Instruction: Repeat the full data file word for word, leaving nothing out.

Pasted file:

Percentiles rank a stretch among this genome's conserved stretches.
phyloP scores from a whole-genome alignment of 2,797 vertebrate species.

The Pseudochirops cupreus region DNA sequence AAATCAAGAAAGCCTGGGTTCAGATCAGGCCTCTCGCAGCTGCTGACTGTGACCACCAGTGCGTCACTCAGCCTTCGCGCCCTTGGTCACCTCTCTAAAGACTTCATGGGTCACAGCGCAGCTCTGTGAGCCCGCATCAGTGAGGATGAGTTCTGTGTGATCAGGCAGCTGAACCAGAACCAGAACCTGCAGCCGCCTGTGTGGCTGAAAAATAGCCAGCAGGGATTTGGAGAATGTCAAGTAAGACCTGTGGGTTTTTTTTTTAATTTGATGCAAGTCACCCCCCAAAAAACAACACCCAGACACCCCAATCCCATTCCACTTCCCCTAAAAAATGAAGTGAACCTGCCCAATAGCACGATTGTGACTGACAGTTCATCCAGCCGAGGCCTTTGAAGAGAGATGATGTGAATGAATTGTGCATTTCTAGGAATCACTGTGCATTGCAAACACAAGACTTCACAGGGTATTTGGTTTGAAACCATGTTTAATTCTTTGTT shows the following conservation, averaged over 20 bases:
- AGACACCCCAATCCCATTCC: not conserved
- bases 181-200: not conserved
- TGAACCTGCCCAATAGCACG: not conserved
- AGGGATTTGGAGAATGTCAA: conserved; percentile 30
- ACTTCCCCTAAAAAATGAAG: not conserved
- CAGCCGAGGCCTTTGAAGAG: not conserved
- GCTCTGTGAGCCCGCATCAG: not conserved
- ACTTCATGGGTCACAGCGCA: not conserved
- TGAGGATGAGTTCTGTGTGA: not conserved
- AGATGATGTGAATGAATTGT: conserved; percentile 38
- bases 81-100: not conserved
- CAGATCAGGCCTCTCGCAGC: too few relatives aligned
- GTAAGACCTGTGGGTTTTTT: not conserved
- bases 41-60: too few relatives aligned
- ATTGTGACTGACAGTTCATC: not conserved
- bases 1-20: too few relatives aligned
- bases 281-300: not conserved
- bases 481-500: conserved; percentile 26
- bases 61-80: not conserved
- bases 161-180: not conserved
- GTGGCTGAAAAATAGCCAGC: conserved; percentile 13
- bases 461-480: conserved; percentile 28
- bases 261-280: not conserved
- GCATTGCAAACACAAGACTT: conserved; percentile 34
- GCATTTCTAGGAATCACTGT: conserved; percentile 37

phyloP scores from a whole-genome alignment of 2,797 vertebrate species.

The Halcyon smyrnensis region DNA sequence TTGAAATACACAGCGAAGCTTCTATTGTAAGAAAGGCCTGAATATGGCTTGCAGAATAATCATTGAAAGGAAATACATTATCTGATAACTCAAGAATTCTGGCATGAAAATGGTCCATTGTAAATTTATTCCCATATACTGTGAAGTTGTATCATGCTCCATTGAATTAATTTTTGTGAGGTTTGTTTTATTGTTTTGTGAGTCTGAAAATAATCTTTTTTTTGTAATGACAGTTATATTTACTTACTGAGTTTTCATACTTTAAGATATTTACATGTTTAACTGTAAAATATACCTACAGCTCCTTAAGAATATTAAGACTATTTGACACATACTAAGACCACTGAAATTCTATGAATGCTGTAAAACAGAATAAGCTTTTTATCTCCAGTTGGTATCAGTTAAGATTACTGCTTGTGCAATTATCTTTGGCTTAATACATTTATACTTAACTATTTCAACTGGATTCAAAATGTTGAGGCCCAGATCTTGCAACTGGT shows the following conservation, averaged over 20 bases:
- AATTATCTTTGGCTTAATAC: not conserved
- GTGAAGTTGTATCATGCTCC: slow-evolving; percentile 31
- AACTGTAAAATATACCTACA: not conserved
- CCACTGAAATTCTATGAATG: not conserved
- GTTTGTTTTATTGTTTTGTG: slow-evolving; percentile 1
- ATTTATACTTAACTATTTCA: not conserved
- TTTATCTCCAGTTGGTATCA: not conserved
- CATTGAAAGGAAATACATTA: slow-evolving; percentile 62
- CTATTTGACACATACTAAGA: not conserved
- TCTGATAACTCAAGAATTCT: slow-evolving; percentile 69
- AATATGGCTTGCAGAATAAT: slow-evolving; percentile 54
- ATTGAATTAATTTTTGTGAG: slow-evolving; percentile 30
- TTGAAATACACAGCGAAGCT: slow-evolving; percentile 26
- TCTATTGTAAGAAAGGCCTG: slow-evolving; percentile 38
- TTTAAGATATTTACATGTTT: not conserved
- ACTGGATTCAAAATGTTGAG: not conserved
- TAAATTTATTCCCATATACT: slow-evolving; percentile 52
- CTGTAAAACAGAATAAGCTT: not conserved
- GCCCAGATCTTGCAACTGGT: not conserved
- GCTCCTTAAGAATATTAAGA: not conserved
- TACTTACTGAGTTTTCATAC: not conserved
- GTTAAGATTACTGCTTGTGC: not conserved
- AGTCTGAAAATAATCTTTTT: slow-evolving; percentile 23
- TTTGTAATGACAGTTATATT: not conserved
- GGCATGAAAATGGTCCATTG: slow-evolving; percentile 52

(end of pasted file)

Percentiles rank a stretch among this genome's conserved stretches.
phyloP scores from a whole-genome alignment of 2,797 vertebrate species.

The Pseudochirops cupreus region DNA sequence AAATCAAGAAAGCCTGGGTTCAGATCAGGCCTCTCGCAGCTGCTGACTGTGACCACCAGTGCGTCACTCAGCCTTCGCGCCCTTGGTCACCTCTCTAAAGACTTCATGGGTCACAGCGCAGCTCTGTGAGCCCGCATCAGTGAGGATGAGTTCTGTGTGATCAGGCAGCTGAACCAGAACCAGAACCTGCAGCCGCCTGTGTGGCTGAAAAATAGCCAGCAGGGATTTGGAGAATGTCAAGTAAGACCTGTGGGTTTTTTTTTTAATTTGATGCAAGTCACCCCCCAAAAAACAACACCCAGACACCCCAATCCCATTCCACTTCCCCTAAAAAATGAAGTGAACCTGCCCAATAGCACGATTGTGACTGACAGTTCATCCAGCCGAGGCCTTTGAAGAGAGATGATGTGAATGAATTGTGCATTTCTAGGAATCACTGTGCATTGCAAACACAAGACTTCACAGGGTATTTGGTTTGAAACCATGTTTAATTCTTTGTT shows the following conservation, averaged over 20 bases:
- AGACACCCCAATCCCATTCC: not conserved
- bases 181-200: not conserved
- TGAACCTGCCCAATAGCACG: not conserved
- AGGGATTTGGAGAATGTCAA: conserved; percentile 30
- ACTTCCCCTAAAAAATGAAG: not conserved
- CAGCCGAGGCCTTTGAAGAG: not conserved
- GCTCTGTGAGCCCGCATCAG: not conserved
- ACTTCATGGGTCACAGCGCA: not conserved
- TGAGGATGAGTTCTGTGTGA: not conserved
- AGATGATGTGAATGAATTGT: conserved; percentile 38
- bases 81-100: not conserved
- CAGATCAGGCCTCTCGCAGC: too few relatives aligned
- GTAAGACCTGTGGGTTTTTT: not conserved
- bases 41-60: too few relatives aligned
- ATTGTGACTGACAGTTCATC: not conserved
- bases 1-20: too few relatives aligned
- bases 281-300: not conserved
- bases 481-500: conserved; percentile 26
- bases 61-80: not conserved
- bases 161-180: not conserved
- GTGGCTGAAAAATAGCCAGC: conserved; percentile 13
- bases 461-480: conserved; percentile 28
- bases 261-280: not conserved
- GCATTGCAAACACAAGACTT: conserved; percentile 34
- GCATTTCTAGGAATCACTGT: conserved; percentile 37

phyloP scores from a whole-genome alignment of 2,797 vertebrate species.

The Halcyon smyrnensis region DNA sequence TTGAAATACACAGCGAAGCTTCTATTGTAAGAAAGGCCTGAATATGGCTTGCAGAATAATCATTGAAAGGAAATACATTATCTGATAACTCAAGAATTCTGGCATGAAAATGGTCCATTGTAAATTTATTCCCATATACTGTGAAGTTGTATCATGCTCCATTGAATTAATTTTTGTGAGGTTTGTTTTATTGTTTTGTGAGTCTGAAAATAATCTTTTTTTTGTAATGACAGTTATATTTACTTACTGAGTTTTCATACTTTAAGATATTTACATGTTTAACTGTAAAATATACCTACAGCTCCTTAAGAATATTAAGACTATTTGACACATACTAAGACCACTGAAATTCTATGAATGCTGTAAAACAGAATAAGCTTTTTATCTCCAGTTGGTATCAGTTAAGATTACTGCTTGTGCAATTATCTTTGGCTTAATACATTTATACTTAACTATTTCAACTGGATTCAAAATGTTGAGGCCCAGATCTTGCAACTGGT shows the following conservation, averaged over 20 bases:
- AATTATCTTTGGCTTAATAC: not conserved
- GTGAAGTTGTATCATGCTCC: slow-evolving; percentile 31
- AACTGTAAAATATACCTACA: not conserved
- CCACTGAAATTCTATGAATG: not conserved
- GTTTGTTTTATTGTTTTGTG: slow-evolving; percentile 1
- ATTTATACTTAACTATTTCA: not conserved
- TTTATCTCCAGTTGGTATCA: not conserved
- CATTGAAAGGAAATACATTA: slow-evolving; percentile 62
- CTATTTGACACATACTAAGA: not conserved
- TCTGATAACTCAAGAATTCT: slow-evolving; percentile 69
- AATATGGCTTGCAGAATAAT: slow-evolving; percentile 54
- ATTGAATTAATTTTTGTGAG: slow-evolving; percentile 30
- TTGAAATACACAGCGAAGCT: slow-evolving; percentile 26
- TCTATTGTAAGAAAGGCCTG: slow-evolving; percentile 38
- TTTAAGATATTTACATGTTT: not conserved
- ACTGGATTCAAAATGTTGAG: not conserved
- TAAATTTATTCCCATATACT: slow-evolving; percentile 52
- CTGTAAAACAGAATAAGCTT: not conserved
- GCCCAGATCTTGCAACTGGT: not conserved
- GCTCCTTAAGAATATTAAGA: not conserved
- TACTTACTGAGTTTTCATAC: not conserved
- GTTAAGATTACTGCTTGTGC: not conserved
- AGTCTGAAAATAATCTTTTT: slow-evolving; percentile 23
- TTTGTAATGACAGTTATATT: not conserved
- GGCATGAAAATGGTCCATTG: slow-evolving; percentile 52